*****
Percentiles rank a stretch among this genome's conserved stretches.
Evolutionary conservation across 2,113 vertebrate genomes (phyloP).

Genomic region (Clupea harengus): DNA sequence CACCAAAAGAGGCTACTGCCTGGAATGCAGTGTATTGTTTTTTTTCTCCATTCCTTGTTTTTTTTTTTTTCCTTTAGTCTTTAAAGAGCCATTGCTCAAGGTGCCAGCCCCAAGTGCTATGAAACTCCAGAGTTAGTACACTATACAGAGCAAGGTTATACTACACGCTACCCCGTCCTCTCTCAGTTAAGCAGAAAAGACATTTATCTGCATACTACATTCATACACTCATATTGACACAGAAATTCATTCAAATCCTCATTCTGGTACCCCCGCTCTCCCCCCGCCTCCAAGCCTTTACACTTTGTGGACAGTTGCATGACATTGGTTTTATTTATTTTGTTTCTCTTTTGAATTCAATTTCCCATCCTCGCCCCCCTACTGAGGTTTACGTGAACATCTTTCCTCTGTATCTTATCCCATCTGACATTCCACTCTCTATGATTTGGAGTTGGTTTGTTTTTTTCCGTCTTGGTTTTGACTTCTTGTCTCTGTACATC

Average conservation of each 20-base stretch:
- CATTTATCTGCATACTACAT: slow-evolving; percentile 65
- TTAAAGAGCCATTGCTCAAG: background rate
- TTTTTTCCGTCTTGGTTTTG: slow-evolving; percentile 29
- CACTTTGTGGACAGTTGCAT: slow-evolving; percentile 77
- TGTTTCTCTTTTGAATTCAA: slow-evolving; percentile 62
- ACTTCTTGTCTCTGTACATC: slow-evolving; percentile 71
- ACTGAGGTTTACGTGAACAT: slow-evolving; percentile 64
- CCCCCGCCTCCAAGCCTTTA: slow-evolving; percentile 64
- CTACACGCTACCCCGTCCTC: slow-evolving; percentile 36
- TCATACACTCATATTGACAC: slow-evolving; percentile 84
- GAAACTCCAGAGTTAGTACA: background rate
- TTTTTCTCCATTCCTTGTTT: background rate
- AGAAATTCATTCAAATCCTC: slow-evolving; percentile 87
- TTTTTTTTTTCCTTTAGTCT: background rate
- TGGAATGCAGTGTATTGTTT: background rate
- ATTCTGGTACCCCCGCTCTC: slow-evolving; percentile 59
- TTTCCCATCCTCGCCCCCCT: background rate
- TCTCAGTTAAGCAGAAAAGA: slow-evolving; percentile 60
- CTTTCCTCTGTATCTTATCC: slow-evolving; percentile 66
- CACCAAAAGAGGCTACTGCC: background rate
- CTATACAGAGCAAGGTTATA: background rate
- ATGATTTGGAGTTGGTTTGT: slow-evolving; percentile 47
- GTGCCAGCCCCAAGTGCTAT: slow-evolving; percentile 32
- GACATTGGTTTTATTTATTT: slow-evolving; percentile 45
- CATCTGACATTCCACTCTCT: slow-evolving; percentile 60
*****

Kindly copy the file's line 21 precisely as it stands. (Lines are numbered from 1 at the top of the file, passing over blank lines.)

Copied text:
- TTTCCCATCCTCGCCCCCCT: background rate